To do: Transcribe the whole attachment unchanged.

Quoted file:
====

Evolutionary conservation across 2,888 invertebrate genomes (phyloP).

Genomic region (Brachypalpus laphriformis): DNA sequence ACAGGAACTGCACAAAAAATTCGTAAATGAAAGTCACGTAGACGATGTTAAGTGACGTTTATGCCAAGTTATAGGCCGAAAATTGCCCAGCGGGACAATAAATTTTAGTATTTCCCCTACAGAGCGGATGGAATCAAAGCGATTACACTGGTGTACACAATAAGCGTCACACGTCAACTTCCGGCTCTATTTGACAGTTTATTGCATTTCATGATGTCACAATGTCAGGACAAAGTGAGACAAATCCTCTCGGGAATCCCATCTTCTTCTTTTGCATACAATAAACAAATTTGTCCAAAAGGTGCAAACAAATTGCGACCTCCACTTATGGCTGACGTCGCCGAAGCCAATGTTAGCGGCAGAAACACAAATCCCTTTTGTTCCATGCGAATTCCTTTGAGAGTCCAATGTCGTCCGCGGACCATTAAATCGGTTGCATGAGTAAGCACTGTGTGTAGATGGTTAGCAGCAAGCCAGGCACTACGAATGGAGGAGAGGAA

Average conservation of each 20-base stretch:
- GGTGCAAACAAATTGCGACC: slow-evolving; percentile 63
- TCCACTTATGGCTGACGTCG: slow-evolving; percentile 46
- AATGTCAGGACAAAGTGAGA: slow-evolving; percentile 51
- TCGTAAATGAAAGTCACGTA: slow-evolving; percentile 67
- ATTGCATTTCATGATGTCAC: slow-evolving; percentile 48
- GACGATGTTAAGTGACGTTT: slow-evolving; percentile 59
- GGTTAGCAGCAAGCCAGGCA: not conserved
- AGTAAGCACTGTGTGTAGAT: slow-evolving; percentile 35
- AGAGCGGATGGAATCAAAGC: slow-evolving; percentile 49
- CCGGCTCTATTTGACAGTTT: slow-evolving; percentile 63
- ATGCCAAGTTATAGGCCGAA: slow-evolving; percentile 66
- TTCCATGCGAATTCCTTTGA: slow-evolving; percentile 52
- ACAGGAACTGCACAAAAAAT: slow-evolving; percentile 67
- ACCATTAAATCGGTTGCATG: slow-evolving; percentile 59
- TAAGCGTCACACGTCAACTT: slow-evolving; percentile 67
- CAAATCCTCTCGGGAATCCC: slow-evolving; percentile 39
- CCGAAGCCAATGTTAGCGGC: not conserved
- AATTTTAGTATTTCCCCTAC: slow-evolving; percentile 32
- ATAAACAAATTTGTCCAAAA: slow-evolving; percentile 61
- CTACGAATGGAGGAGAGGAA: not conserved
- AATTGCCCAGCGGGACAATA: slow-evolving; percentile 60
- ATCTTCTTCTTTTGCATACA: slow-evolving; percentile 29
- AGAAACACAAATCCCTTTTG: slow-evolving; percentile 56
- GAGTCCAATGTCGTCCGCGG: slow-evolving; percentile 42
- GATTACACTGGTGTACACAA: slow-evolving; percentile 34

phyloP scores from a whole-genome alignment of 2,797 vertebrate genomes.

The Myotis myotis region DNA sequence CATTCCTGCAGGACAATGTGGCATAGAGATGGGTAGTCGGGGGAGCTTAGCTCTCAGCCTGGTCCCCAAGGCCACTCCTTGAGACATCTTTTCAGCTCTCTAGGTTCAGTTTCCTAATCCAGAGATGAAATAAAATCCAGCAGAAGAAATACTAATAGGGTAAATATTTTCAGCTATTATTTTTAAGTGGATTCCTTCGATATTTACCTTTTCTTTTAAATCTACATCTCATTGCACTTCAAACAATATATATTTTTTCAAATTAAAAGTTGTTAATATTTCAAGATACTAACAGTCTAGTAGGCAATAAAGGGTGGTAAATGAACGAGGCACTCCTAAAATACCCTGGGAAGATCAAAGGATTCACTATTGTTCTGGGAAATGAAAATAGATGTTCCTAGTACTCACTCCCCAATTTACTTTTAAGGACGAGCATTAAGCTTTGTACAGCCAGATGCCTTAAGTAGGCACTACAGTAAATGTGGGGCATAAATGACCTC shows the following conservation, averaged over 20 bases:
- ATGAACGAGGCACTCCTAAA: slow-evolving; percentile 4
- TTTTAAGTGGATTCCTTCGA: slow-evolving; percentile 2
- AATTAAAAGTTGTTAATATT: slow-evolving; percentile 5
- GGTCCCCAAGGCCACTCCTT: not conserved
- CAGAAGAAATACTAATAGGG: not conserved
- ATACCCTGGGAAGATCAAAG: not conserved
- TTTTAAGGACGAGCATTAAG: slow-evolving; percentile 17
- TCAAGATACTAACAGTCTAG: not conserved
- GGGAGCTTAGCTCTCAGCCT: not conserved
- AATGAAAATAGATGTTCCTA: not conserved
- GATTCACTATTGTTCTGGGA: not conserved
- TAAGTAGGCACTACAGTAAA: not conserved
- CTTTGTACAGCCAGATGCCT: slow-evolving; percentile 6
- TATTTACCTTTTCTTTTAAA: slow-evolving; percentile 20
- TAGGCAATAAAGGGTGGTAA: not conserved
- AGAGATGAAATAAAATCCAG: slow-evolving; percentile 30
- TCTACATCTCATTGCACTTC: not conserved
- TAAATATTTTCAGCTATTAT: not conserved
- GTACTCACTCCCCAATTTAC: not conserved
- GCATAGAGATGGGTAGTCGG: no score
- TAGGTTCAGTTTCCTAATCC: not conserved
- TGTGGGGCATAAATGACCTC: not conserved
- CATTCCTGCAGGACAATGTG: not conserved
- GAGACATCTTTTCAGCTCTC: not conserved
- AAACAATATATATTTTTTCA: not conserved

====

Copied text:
Evolutionary conservation across 2,888 invertebrate genomes (phyloP).

Genomic region (Brachypalpus laphriformis): DNA sequence ACAGGAACTGCACAAAAAATTCGTAAATGAAAGTCACGTAGACGATGTTAAGTGACGTTTATGCCAAGTTATAGGCCGAAAATTGCCCAGCGGGACAATAAATTTTAGTATTTCCCCTACAGAGCGGATGGAATCAAAGCGATTACACTGGTGTACACAATAAGCGTCACACGTCAACTTCCGGCTCTATTTGACAGTTTATTGCATTTCATGATGTCACAATGTCAGGACAAAGTGAGACAAATCCTCTCGGGAATCCCATCTTCTTCTTTTGCATACAATAAACAAATTTGTCCAAAAGGTGCAAACAAATTGCGACCTCCACTTATGGCTGACGTCGCCGAAGCCAATGTTAGCGGCAGAAACACAAATCCCTTTTGTTCCATGCGAATTCCTTTGAGAGTCCAATGTCGTCCGCGGACCATTAAATCGGTTGCATGAGTAAGCACTGTGTGTAGATGGTTAGCAGCAAGCCAGGCACTACGAATGGAGGAGAGGAA

Average conservation of each 20-base stretch:
- GGTGCAAACAAATTGCGACC: slow-evolving; percentile 63
- TCCACTTATGGCTGACGTCG: slow-evolving; percentile 46
- AATGTCAGGACAAAGTGAGA: slow-evolving; percentile 51
- TCGTAAATGAAAGTCACGTA: slow-evolving; percentile 67
- ATTGCATTTCATGATGTCAC: slow-evolving; percentile 48
- GACGATGTTAAGTGACGTTT: slow-evolving; percentile 59
- GGTTAGCAGCAAGCCAGGCA: not conserved
- AGTAAGCACTGTGTGTAGAT: slow-evolving; percentile 35
- AGAGCGGATGGAATCAAAGC: slow-evolving; percentile 49
- CCGGCTCTATTTGACAGTTT: slow-evolving; percentile 63
- ATGCCAAGTTATAGGCCGAA: slow-evolving; percentile 66
- TTCCATGCGAATTCCTTTGA: slow-evolving; percentile 52
- ACAGGAACTGCACAAAAAAT: slow-evolving; percentile 67
- ACCATTAAATCGGTTGCATG: slow-evolving; percentile 59
- TAAGCGTCACACGTCAACTT: slow-evolving; percentile 67
- CAAATCCTCTCGGGAATCCC: slow-evolving; percentile 39
- CCGAAGCCAATGTTAGCGGC: not conserved
- AATTTTAGTATTTCCCCTAC: slow-evolving; percentile 32
- ATAAACAAATTTGTCCAAAA: slow-evolving; percentile 61
- CTACGAATGGAGGAGAGGAA: not conserved
- AATTGCCCAGCGGGACAATA: slow-evolving; percentile 60
- ATCTTCTTCTTTTGCATACA: slow-evolving; percentile 29
- AGAAACACAAATCCCTTTTG: slow-evolving; percentile 56
- GAGTCCAATGTCGTCCGCGG: slow-evolving; percentile 42
- GATTACACTGGTGTACACAA: slow-evolving; percentile 34

phyloP scores from a whole-genome alignment of 2,797 vertebrate genomes.

The Myotis myotis region DNA sequence CATTCCTGCAGGACAATGTGGCATAGAGATGGGTAGTCGGGGGAGCTTAGCTCTCAGCCTGGTCCCCAAGGCCACTCCTTGAGACATCTTTTCAGCTCTCTAGGTTCAGTTTCCTAATCCAGAGATGAAATAAAATCCAGCAGAAGAAATACTAATAGGGTAAATATTTTCAGCTATTATTTTTAAGTGGATTCCTTCGATATTTACCTTTTCTTTTAAATCTACATCTCATTGCACTTCAAACAATATATATTTTTTCAAATTAAAAGTTGTTAATATTTCAAGATACTAACAGTCTAGTAGGCAATAAAGGGTGGTAAATGAACGAGGCACTCCTAAAATACCCTGGGAAGATCAAAGGATTCACTATTGTTCTGGGAAATGAAAATAGATGTTCCTAGTACTCACTCCCCAATTTACTTTTAAGGACGAGCATTAAGCTTTGTACAGCCAGATGCCTTAAGTAGGCACTACAGTAAATGTGGGGCATAAATGACCTC shows the following conservation, averaged over 20 bases:
- ATGAACGAGGCACTCCTAAA: slow-evolving; percentile 4
- TTTTAAGTGGATTCCTTCGA: slow-evolving; percentile 2
- AATTAAAAGTTGTTAATATT: slow-evolving; percentile 5
- GGTCCCCAAGGCCACTCCTT: not conserved
- CAGAAGAAATACTAATAGGG: not conserved
- ATACCCTGGGAAGATCAAAG: not conserved
- TTTTAAGGACGAGCATTAAG: slow-evolving; percentile 17
- TCAAGATACTAACAGTCTAG: not conserved
- GGGAGCTTAGCTCTCAGCCT: not conserved
- AATGAAAATAGATGTTCCTA: not conserved
- GATTCACTATTGTTCTGGGA: not conserved
- TAAGTAGGCACTACAGTAAA: not conserved
- CTTTGTACAGCCAGATGCCT: slow-evolving; percentile 6
- TATTTACCTTTTCTTTTAAA: slow-evolving; percentile 20
- TAGGCAATAAAGGGTGGTAA: not conserved
- AGAGATGAAATAAAATCCAG: slow-evolving; percentile 30
- TCTACATCTCATTGCACTTC: not conserved
- TAAATATTTTCAGCTATTAT: not conserved
- GTACTCACTCCCCAATTTAC: not conserved
- GCATAGAGATGGGTAGTCGG: no score
- TAGGTTCAGTTTCCTAATCC: not conserved
- TGTGGGGCATAAATGACCTC: not conserved
- CATTCCTGCAGGACAATGTG: not conserved
- GAGACATCTTTTCAGCTCTC: not conserved
- AAACAATATATATTTTTTCA: not conserved